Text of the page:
And finally, cooler tones, as seen in Deodar Cedar 'Feelin' Blue' and the mondo grass beneath it, prevent the greens from becoming oppressive:

Spring was very good this year. It started early, in January, and lasted through April, so I should not begrudge its ending. Soon cicadas will sing, and lightning bugs will flicker in the twilight. Sweat will run down the neck. Clothing will stick to the body. Hot and wild, the jungle will grow, and there is nothing quite like deep green in the summertime. 

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Reader Comments (17)

Cooler weather has returned here so the greens are still fresh and spring-like. Your description of the dard cooling greens made we want to take a walk in your cool woodland. I don't think it is cheating at all to add small patches of colour via pots and annuals. You have chosen everything perfectly. Christina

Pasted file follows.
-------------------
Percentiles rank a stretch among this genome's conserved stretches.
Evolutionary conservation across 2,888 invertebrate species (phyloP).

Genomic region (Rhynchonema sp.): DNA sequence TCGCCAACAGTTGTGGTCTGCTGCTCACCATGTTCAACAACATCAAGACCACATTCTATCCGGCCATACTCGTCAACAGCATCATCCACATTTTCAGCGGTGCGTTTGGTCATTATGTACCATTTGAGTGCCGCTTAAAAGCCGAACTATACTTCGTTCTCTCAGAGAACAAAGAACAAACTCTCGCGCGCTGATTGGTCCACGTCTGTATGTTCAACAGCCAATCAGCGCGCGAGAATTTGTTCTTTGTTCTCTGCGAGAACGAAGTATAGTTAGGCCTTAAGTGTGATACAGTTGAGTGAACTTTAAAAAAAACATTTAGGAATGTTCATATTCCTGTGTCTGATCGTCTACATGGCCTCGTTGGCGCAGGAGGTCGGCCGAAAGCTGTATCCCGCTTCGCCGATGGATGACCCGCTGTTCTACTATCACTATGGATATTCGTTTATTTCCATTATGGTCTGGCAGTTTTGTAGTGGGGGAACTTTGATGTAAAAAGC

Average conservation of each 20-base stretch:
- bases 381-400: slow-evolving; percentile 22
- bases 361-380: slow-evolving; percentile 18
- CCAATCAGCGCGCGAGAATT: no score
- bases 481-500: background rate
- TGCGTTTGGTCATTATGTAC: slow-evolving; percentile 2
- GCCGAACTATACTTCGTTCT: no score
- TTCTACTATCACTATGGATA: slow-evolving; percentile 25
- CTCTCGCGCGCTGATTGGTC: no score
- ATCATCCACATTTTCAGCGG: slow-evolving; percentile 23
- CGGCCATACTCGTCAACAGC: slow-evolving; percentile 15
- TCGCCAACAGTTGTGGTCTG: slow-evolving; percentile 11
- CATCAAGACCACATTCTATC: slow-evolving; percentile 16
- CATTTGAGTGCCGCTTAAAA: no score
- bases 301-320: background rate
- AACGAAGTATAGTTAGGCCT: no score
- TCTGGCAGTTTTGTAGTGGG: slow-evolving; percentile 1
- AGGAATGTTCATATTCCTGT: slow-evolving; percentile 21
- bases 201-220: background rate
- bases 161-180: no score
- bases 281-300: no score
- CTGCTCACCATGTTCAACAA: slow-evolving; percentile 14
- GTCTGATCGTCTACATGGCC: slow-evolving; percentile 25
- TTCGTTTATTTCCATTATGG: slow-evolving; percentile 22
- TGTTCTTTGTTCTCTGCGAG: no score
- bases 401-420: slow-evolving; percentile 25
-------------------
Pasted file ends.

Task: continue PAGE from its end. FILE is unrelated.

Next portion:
May 6, 2012 | Unregistered CommenterChristina

You can't beat the coolness of a woodland when the temperature start to rise, even better when you own it! You have some amazing foliage in your woodland, lovely contrasts.

May 6, 2012 | Unregistered CommenterPauline Mulligan

One of the things I miss most from my cooler zone life is the temperate forest and the deep greens. Most of our trees are evergreen, which is nice in January, but they never really achieve the super greens of the broadleaf trees. I often think that I might have to buy myself some property somewhere in zone 7...it seems ideal!

May 6, 2012 | Unregistered CommenterJess

All my color right now is yellow... the greenery is so new and the light is so weak in early May that all the foliage comes out as yellow-green and too flat. Your suggestions of adding variegated foliage or pops of annuals is right on.